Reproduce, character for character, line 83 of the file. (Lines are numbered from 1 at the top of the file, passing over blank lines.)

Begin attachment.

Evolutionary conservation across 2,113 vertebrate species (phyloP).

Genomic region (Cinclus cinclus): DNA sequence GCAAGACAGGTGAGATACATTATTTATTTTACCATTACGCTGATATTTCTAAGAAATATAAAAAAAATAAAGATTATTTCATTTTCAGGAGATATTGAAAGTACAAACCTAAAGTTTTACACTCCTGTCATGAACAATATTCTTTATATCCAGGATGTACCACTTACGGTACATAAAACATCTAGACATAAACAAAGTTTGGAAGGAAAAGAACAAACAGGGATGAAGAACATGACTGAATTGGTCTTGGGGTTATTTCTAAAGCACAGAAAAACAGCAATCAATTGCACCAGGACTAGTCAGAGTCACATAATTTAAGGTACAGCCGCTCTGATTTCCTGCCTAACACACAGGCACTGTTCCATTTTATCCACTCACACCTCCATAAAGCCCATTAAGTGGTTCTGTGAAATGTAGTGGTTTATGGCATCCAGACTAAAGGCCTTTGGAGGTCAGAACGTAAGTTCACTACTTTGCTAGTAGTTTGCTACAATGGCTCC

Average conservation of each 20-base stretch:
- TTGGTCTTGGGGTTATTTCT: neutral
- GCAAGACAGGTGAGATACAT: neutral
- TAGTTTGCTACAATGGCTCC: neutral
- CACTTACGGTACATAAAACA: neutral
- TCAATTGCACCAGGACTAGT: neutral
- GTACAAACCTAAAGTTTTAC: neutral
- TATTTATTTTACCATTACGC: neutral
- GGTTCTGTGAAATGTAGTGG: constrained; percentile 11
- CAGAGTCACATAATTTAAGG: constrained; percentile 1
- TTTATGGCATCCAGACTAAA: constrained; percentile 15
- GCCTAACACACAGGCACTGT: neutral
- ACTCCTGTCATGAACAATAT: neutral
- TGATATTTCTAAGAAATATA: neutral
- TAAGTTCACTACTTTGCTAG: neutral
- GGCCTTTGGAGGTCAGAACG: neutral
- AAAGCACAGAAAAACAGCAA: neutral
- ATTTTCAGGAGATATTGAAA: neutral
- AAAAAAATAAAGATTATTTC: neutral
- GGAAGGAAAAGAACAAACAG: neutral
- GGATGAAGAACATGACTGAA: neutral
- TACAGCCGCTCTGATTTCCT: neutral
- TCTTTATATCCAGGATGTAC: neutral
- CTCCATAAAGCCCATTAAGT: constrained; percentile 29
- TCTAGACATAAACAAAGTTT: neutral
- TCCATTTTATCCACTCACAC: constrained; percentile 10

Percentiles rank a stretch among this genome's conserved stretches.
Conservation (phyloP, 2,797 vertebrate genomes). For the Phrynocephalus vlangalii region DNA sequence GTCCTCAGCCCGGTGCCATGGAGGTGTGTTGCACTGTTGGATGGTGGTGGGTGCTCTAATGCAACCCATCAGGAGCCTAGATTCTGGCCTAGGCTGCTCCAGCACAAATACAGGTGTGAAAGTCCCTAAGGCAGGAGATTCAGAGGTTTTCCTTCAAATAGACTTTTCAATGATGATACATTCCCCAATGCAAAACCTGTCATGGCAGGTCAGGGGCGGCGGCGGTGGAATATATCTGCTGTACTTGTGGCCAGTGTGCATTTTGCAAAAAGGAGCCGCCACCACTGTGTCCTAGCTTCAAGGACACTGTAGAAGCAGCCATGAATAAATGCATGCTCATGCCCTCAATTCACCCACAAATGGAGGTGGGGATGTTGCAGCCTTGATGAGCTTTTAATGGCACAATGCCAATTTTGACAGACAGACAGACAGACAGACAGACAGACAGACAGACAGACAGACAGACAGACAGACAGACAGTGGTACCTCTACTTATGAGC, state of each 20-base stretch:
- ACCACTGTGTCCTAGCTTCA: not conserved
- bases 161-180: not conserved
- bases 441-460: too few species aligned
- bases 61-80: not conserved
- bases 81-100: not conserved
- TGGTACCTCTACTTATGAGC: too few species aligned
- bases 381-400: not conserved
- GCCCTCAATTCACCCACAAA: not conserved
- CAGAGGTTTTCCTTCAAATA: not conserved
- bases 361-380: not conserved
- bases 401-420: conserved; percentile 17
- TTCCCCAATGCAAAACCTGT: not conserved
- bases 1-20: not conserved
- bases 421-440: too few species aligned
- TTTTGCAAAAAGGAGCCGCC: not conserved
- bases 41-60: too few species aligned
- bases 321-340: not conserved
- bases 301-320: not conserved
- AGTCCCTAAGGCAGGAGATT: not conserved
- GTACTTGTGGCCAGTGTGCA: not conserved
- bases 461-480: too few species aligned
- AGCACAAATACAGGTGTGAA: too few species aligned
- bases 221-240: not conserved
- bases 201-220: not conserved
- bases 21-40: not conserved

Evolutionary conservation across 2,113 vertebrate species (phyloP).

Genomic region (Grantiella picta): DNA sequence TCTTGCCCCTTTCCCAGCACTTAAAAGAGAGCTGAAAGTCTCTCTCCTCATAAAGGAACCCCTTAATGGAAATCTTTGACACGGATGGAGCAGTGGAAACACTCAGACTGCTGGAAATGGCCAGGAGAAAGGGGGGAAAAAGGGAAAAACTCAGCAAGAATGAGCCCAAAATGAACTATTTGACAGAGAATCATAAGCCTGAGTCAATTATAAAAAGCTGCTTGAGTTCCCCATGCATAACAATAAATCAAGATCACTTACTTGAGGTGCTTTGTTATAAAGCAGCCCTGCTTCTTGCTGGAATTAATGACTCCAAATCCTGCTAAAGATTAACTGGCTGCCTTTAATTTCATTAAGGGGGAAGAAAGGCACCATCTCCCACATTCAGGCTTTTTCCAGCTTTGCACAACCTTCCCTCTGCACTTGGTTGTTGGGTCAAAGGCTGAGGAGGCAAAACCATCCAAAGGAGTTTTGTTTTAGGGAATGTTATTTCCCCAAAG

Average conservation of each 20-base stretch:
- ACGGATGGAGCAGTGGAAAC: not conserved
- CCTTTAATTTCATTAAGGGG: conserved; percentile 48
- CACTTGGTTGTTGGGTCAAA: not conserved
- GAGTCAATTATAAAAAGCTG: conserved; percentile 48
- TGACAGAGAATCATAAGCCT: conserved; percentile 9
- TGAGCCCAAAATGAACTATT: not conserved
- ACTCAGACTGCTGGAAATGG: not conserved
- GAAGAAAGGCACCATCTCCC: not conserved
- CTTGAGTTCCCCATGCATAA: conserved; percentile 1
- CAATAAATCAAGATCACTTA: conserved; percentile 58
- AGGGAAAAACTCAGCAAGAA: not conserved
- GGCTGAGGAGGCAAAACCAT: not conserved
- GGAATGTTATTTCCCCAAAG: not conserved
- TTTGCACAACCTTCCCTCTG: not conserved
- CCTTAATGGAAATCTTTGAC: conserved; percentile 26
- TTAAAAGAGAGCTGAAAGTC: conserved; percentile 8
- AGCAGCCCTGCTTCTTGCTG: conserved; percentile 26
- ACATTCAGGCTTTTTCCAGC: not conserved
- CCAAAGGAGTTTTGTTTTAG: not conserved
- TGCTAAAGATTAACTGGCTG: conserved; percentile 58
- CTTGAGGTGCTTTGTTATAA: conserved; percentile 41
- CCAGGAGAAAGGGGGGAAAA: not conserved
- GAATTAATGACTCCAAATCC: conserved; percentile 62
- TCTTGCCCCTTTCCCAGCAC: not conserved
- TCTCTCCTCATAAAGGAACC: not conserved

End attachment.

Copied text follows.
- TCTCTCCTCATAAAGGAACC: not conserved